Cities designated by the Census Bureau as independent cities are reported separately and have their own "county" codes. Some jurisdictions, such as state parks and some state police, provide data only on a statewide basis. In these cases, data are allocated to counties proportionate to their share of the total state population. State Police data for Vermont that were not reported within a county and the State Police data for Alaska are not allocated to the counties. These two State Police records are identified by the county code 999. In the 1997 data and onward another 999 county code was added to these data files. The New York/New Jersey Port Authority reported data in 1997 through two agencies, one in New York and one in New Jersey. The FBI included the New York Port Authority agency as part of New York county. However, the FBI did not assign a UCR county code for the New Jersey Port Authority and did not provide a population figure for the area covered by this jurisdiction. Therefore, the New Jersey/New York Port Authority (NJNYPOA) is a separate record in the data files from 1997 onward with a county code of 999. This change increases the number of counties in this data collection to 3,145.

NACJD uses Federal Information Processing Standard (FIPS) Publication 6-4 "Counties and Equivalent Entities of the United States, Its Possessions, and Associated Areas" from the National Institute of Standards and Technology (NIST), U.S. Department of Commerce, as a reference for assigning FIPS codes for the counties in this data collection. NACJD consults this publication annually to note changes in FIPS codes that may affect this collection. In May 1995, the National Institute of Standards and Technology (NIST) announced that the independent city of South Boston, Virginia reverted to town status and became part of Halifax County as of June 30, 1995. The Virginia FIPS county code of 780 no longer exists and South Boston is included in FIPS county code 083. Information was not adjusted this data collection to reflect this change so that the data files would remain consistent with earlier years. Users who wish to use the current FIPS codes can combine the data from South Boston with Halifax County.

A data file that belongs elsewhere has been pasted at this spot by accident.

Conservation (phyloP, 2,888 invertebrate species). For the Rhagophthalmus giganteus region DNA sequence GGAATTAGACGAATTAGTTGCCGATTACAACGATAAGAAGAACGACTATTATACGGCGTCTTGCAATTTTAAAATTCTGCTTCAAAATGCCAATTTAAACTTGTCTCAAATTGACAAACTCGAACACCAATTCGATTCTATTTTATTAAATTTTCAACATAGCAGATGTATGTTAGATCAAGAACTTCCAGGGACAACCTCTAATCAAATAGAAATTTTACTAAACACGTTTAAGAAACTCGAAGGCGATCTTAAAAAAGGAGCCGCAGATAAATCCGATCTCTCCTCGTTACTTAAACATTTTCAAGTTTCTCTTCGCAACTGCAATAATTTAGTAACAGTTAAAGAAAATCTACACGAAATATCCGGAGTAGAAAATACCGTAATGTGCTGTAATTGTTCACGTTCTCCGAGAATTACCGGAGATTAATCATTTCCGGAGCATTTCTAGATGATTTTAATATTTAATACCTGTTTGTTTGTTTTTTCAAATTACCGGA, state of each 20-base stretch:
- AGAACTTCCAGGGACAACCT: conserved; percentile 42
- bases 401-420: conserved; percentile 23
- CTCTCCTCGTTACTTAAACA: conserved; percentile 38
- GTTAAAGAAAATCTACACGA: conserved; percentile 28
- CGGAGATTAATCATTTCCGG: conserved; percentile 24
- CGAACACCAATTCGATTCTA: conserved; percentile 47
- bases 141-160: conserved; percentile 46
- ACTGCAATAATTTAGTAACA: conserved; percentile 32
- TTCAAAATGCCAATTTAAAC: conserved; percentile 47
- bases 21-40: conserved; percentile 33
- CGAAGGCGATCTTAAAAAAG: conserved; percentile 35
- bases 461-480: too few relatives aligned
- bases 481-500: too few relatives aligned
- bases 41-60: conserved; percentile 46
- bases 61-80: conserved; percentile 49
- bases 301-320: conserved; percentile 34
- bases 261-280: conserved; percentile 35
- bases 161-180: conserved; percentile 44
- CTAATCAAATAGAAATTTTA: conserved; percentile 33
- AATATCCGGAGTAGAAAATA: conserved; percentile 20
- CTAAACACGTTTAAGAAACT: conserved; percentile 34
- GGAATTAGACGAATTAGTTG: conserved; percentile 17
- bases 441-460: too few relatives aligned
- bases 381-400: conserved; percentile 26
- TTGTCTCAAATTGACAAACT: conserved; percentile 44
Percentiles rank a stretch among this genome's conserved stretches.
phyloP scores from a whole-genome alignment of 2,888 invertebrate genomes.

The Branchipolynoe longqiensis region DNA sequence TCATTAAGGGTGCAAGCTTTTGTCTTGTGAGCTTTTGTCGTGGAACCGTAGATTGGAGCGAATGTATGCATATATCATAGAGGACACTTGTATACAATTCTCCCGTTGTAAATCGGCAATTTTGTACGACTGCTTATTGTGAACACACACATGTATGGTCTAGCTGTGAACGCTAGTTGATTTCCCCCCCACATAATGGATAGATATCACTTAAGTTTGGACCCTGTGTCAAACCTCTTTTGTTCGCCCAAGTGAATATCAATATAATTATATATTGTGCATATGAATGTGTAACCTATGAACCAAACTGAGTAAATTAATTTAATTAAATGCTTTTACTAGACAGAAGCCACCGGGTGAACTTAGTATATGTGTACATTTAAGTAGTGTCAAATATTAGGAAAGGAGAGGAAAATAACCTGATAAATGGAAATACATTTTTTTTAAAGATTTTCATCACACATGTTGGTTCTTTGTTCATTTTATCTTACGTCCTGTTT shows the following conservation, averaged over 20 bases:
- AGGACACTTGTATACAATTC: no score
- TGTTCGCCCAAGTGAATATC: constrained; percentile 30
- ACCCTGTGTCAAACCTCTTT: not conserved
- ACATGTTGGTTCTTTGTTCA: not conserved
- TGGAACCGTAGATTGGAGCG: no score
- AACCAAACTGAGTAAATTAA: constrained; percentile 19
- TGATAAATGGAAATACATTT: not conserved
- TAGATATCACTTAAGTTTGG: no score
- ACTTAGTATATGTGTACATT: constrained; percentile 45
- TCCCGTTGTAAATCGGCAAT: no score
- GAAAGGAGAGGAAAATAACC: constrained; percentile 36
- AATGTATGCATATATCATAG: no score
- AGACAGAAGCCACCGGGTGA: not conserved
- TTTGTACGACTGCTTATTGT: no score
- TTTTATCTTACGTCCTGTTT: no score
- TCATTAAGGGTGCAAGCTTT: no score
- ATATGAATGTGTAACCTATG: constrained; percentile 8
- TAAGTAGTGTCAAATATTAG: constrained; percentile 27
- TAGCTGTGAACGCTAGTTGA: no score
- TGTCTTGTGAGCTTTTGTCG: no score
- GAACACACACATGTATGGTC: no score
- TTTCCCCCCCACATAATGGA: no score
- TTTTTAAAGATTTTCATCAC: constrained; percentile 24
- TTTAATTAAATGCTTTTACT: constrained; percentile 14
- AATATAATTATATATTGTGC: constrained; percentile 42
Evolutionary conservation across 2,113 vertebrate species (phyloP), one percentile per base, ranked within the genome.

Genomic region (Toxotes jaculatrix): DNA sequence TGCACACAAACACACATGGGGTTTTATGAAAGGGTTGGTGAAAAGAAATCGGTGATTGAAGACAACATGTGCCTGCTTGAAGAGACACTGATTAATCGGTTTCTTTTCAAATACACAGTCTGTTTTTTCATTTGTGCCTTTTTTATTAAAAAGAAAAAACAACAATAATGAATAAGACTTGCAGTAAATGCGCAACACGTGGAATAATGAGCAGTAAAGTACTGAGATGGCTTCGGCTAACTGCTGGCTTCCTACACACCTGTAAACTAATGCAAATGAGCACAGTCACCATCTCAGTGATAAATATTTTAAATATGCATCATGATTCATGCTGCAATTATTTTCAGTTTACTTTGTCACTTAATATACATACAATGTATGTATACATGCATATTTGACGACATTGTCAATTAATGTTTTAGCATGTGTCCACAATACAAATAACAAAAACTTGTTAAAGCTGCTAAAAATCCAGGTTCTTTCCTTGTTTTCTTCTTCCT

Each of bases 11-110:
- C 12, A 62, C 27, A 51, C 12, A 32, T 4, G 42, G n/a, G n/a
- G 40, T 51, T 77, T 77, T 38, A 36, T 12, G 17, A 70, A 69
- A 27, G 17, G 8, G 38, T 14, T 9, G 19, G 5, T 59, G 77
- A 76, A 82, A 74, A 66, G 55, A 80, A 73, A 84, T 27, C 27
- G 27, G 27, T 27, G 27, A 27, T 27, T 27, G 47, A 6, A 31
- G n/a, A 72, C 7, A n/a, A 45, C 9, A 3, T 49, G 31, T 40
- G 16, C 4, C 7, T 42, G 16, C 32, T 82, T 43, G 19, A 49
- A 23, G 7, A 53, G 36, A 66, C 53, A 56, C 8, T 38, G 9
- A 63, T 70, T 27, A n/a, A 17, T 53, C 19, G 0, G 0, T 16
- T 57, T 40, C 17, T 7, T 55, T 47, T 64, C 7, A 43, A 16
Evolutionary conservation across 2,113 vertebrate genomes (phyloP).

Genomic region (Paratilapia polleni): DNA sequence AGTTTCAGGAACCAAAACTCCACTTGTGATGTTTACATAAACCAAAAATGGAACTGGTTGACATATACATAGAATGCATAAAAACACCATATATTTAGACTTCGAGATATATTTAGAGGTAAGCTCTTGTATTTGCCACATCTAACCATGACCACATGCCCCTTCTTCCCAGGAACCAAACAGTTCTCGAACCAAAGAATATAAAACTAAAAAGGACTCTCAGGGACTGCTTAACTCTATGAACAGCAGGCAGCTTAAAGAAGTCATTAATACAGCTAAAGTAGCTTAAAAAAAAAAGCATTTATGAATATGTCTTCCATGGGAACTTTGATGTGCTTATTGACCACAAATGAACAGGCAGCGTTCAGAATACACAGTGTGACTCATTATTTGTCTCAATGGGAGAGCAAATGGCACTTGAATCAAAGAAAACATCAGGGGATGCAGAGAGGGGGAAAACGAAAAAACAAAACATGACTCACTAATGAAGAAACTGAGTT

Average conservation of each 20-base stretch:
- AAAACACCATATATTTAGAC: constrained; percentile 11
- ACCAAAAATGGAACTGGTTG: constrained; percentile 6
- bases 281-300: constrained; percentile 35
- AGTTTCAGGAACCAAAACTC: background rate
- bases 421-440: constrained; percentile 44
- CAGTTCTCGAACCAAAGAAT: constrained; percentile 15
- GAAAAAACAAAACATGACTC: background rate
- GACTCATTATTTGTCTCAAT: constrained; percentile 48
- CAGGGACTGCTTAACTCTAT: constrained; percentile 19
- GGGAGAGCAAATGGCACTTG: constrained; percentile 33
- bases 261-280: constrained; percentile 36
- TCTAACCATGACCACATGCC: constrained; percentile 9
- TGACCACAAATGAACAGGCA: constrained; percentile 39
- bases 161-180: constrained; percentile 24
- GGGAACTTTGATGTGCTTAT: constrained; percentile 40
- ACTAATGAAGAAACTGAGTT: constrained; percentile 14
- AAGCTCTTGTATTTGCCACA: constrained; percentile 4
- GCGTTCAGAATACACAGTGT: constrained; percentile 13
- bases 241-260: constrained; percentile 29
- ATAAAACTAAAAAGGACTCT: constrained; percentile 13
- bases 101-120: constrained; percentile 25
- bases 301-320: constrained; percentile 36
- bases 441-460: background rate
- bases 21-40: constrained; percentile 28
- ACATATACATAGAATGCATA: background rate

In July 1999, NIST announced that Yellowstone National Park, which had been treated as a county equivalent, is legally part of Gallatin County and Park County, Montana. Yellowstone National Park was left as a county equivalent in this data collection to remain consistent with earlier years.

In July 1999, NIST announced that as of November 13, 1993 Dade County, Florida officially changed its name to Miami-Dade County. The county was assigned a new FIPS code (086) to maintain the alphanumeric sequence of counties. In the 1997 data collection and onward, this change to the Miami-Dade county code from 025 to 086 was made to match the change in the FIPS publication. However, the 1993- 1996 UCR county-level data collections still used the old name and FIPS county code.

Note: The above discussion draws heavily from the information presented in the codebook "UNIFORM CRIME REPORTING PROGRAM DATA [UNITED STATES]: COUNTY-LEVEL DETAILED ARREST AND OFFENSE DATA, 2000 (ICPSR 3451)", published by the University of Michigan's Inter-University Consortium's (ICPSR) National Archive of Criminal Justice Data (NACJD) group, from which the data displayed here were drawn from.

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Page Last Modified: April 20, 2007